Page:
I tend to believe that this reaction is more than just a coincidence. In addition, as much as the media places emphasis on this issue, it goes deeper than the television or internet. My belief is that racial bickering (and when I say race I’m not talking human race, but race socially), comes from how this country was designed. Black and White fighting isn’t the failure of America, but it’s actually the success of what the building of this country was intended for in the beginning.

To better gauge why the two ethnic groups still differ we must look at the beginning and work our way forward. In the early 1600’s, there were an original few Africans brought to what is now the United States as Indentured Servants. What does that mean? That means that they had to serve for a small period of time, serve meaning labor. After that time period was up, the indenturee was not bound by the indenture. Now what’s interesting is that there were White men and women bound to the same indentured servitude. The only problem is that the market viewpoint was that Africans were cheaper. Because slavery was coming to fruition. This meant that the Europeans who were indentured were not held forever and it was merely choice. Why invest money in them when there is a system of forced labor against ones’ will taking hold? Economically it made since, so White indentured servitude declined, while Blacks in slavery increased.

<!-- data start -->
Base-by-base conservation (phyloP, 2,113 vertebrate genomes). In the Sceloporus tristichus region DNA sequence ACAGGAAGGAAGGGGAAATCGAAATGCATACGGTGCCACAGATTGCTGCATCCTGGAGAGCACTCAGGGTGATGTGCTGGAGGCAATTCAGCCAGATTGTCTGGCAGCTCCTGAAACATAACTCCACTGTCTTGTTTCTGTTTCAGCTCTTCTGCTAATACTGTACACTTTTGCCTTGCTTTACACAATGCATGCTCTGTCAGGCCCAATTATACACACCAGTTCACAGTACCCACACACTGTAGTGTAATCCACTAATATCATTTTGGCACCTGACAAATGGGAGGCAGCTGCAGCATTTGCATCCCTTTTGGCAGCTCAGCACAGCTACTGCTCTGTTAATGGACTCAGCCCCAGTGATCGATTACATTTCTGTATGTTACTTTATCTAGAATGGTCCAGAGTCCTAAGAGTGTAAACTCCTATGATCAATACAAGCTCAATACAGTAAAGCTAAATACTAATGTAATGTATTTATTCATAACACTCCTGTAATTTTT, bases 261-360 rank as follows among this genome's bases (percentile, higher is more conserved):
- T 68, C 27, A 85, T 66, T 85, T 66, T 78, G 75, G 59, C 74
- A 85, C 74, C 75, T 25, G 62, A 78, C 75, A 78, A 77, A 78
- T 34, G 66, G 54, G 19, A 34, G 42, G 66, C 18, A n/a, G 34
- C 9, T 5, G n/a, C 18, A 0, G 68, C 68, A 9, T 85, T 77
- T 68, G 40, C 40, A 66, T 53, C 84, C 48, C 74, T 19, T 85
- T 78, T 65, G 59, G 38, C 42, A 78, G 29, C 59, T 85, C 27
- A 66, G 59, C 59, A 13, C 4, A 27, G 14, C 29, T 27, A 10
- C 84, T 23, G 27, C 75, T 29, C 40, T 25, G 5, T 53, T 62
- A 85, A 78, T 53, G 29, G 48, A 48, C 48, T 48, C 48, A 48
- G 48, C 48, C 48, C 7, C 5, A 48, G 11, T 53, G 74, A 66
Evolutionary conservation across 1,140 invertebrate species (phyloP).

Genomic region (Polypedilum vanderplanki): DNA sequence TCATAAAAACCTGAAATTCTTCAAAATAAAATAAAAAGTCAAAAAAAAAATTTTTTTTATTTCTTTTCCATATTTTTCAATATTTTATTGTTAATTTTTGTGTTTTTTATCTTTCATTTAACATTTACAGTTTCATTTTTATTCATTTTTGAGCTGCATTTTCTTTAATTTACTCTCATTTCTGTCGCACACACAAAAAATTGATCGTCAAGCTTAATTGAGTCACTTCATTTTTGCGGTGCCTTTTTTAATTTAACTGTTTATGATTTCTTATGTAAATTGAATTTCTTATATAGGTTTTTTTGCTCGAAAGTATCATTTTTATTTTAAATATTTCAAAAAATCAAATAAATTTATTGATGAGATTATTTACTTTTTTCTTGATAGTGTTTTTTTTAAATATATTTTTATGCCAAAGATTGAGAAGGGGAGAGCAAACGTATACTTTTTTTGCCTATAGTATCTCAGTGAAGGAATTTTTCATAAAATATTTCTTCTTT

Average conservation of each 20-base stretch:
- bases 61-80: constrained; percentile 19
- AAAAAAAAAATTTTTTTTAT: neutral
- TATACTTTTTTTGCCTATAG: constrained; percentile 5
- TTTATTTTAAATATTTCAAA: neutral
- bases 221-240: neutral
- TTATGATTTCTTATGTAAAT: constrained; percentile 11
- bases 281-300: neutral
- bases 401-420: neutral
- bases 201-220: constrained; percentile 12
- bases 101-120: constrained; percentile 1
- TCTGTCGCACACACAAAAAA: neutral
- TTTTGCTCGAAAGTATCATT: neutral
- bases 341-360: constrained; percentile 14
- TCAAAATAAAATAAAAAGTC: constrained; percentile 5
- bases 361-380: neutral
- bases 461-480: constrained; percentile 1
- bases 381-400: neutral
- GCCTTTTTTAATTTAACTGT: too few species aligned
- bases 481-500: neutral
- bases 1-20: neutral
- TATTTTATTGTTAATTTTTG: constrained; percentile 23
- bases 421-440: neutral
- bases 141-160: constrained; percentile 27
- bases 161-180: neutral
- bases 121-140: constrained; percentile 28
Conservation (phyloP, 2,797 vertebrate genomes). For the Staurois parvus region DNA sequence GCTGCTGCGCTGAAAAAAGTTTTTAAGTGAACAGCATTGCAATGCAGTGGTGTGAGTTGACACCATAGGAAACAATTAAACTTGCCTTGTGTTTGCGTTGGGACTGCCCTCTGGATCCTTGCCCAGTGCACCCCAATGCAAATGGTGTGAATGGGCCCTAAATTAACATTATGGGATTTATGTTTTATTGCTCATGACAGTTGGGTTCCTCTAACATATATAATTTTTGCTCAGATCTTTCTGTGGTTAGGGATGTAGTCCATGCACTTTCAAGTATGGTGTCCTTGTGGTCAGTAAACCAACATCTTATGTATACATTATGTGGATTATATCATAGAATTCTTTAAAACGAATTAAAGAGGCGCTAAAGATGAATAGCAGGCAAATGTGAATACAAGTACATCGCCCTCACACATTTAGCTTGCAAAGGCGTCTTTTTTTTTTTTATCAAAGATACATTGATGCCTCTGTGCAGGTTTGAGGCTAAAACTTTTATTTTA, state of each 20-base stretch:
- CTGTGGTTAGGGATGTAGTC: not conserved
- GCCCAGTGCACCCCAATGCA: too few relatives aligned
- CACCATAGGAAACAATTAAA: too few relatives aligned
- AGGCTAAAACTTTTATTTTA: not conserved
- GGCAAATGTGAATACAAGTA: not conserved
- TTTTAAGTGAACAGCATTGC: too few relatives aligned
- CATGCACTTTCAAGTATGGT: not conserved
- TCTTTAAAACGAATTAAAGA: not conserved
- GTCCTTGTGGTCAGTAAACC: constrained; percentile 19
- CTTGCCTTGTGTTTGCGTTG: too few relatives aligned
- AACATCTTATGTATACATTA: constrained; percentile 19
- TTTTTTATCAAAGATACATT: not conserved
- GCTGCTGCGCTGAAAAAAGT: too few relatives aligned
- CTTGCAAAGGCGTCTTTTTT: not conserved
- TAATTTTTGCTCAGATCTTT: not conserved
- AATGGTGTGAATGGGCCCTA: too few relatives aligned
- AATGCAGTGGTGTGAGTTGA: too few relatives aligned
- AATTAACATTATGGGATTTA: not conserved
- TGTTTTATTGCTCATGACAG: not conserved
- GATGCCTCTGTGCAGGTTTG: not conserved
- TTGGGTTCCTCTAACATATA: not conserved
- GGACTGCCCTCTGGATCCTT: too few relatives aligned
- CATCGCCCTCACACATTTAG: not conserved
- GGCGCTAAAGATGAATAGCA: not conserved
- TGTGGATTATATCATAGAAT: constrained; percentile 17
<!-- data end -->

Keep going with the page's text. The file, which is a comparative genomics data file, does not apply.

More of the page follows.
All throughout slavery, the relationship was outlined and accepted. Blacks were the underlings who served and bowed to Whites. The Whites were the masters who enforced their will and beliefs. Even the poorest of White men and women in America were still above the Blacks. Very important this previous sentence.